This Pi project, created by Reddit user Theworldasiseeitnow, is a really intense bendy bar game, affectionately dubbed the Bendy Bar 5000. The player must guide a metal hook along a bendy wire from one end to the other without touching it. A Raspberry Pi is used to monitor the session and will sound an alarm if the hook makes contact with the wire. For a little extra pressure, he included an LED timer. 

Why we love it: This game required a good amount of creativity and ingenuity to develop and the end result looks fun to play. The project is inviting to newcomers and definitely stands out. 

Raspberry Pi AR Light Switch 

(Image credit: Toernblom)

This project brings the wonder of augmented reality into your living room with the help of a Raspberry Pi. Developed by a Reddit user who goes by Toernblom, it uses a smartphone and Pi to create an AR environment with a virtual button they can press to turn the actual room lights on and off. The code is interacting with a Phillips Hue light source. 

Why we love it: Creating your own AR experience is like the pinnacle of what you can do with AR. This project shows how creative you can get when it comes to over-engineering a light switch. 

 Raspberry Pi Web-Based Light Controller

(Image credit: Rleekc)

Tired of getting up to adjust your lights? What if the wireless remote is out of range? This project, created by a maker known as Rleekc on Reddit, created a web interface that can adjust light settings from any browser. It uses a Raspberry Pi to host the web interface and send commands to the lights. 

Why we love it: This project shows how easy it is to create a custom web-based light control system without purchasing any specific hardware or using mainstream systems like Philips Hue. With the right mindset and a Raspberry Pi, you can bring modern innovation right into your home and maybe even do it better.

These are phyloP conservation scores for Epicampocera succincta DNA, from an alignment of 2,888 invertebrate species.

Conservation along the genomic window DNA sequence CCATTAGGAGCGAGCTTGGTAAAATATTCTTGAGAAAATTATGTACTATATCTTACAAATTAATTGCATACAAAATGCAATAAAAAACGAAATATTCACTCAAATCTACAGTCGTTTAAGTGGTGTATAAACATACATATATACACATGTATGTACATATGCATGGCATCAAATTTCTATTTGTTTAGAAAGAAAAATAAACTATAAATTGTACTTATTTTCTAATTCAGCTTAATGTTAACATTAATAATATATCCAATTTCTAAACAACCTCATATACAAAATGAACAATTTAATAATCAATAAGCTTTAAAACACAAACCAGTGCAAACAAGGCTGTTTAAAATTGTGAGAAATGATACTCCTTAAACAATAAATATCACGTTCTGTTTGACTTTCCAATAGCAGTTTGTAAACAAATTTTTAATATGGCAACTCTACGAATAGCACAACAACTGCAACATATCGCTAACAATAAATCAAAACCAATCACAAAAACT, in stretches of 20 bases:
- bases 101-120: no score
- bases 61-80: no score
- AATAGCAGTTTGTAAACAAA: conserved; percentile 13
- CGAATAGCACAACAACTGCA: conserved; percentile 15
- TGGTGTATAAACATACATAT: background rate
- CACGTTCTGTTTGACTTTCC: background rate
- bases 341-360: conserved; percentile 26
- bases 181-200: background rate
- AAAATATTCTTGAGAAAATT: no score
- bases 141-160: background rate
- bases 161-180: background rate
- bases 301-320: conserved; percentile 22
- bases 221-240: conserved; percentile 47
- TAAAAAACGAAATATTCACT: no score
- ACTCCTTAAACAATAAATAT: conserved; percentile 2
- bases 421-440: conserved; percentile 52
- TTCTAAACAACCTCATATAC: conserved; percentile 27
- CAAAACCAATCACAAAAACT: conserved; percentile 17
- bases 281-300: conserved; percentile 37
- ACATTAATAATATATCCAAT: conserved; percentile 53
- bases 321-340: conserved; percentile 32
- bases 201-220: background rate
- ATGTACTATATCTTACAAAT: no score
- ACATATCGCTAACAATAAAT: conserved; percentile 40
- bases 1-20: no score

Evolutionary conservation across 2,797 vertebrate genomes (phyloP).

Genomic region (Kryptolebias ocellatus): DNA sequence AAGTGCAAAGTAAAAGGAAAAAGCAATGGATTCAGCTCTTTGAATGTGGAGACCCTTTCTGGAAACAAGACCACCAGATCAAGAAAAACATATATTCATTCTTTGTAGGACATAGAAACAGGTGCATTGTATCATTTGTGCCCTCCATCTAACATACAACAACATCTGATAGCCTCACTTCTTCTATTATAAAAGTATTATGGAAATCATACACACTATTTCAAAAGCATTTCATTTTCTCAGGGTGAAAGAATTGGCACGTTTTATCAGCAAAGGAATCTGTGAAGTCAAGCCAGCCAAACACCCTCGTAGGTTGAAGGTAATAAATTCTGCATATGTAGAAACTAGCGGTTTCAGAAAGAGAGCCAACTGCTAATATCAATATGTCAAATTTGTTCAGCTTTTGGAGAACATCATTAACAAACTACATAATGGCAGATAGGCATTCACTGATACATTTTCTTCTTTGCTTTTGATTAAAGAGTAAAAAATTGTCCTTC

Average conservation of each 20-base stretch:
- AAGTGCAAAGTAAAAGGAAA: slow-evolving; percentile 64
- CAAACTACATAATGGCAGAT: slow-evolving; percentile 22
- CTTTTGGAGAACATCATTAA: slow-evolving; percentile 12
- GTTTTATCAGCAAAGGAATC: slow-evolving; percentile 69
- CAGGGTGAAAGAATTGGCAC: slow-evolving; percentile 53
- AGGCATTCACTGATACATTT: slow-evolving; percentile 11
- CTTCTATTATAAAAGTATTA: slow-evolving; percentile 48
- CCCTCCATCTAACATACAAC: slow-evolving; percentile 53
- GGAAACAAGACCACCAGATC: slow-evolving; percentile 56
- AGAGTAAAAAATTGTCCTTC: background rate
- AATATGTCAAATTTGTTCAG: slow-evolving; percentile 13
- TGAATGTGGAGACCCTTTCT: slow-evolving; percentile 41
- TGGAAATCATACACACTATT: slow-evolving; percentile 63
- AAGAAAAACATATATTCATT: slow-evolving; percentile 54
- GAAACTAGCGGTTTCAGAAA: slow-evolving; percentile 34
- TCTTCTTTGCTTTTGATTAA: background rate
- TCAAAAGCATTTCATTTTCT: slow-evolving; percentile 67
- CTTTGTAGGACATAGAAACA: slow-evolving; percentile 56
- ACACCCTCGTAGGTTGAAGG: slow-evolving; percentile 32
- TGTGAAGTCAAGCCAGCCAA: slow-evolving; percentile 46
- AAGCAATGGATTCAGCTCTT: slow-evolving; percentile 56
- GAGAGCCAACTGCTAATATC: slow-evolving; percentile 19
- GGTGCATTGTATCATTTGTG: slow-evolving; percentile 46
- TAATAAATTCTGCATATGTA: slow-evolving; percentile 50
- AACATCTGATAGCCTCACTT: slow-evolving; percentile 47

Raspberry Pi Emergency Toolkit 

(Image credit: Blackie810)

This Raspberry Pi emergency tool kit helps bring a little more certainty to uncertain times. The project was developed by a user known as Blackie810 on Reddit. It has everything you need in an emergency from offline maps to entertainment. Everything is housed inside a Pelican Case and should withstand an EMP blast. 

Why we love it: Call us biased, but of course, we think a Raspberry Pi is critical for the end of times. If you find yourself in a rough spot, you have little to no excuse for not getting yourself out of it with a comprehensive emergency kit like this. 

Raspberry Pi Project Helps Track Glucose Levels

(Image credit: Paulcole710)

We firmly believe that Raspberry Pis can help make our lives easier and the world a better place. This project proves this true again by using a Raspberry Pi to track glucose levels and display the current blood sugar trend for the user. It pulls data from a Dexcom system which is used to monitor glucose levels. This useful development was created by a Reddit user who goes by Paulcole710. 

Why we love it: This is such a useful project that can really make a difference in the day to day lives of individuals who need to monitor their glucose levels. It saves time and makes living just a little bit easier to get back to. 

  • R_1
    Raspbian XP has merged with RaspbianX and is now Twister OS.

    you can get it here
  • princeror
    Admin said:
    Makers this summer are keeping their hands busy with plenty of cool Raspberry Pi projects. Here are some of the best ones we've encountered over the past month.

    Best Raspberry Pi Projects: August 2020 : Read more
    Raspberry Pi Scoreboard is the best Pi project
  • Endymio
    >> "This matrix cube project was created by a maker known as Sebastian Staacks. Using a Raspberry Pi, it constantly displays an animation that changes as his CPU temperature rises ..."
    A quad-core CPU and 20 million lines of Linux OS code-- all to implement a color-changing thermometer? And this is your number one project for the month? As much of a Raspberry Pi fan as I am, there is something indescribably banal in many of these projects.
  • mrv_co
    Wow, judging by what I've seen on Reddit, I thought the only possible RPi projects were 'smart mirror' projects.
  • jtremblant
    @Tomshardware, It's "Pi Labs", you have a typo in your article
  • DotNetMaster777
    Nice review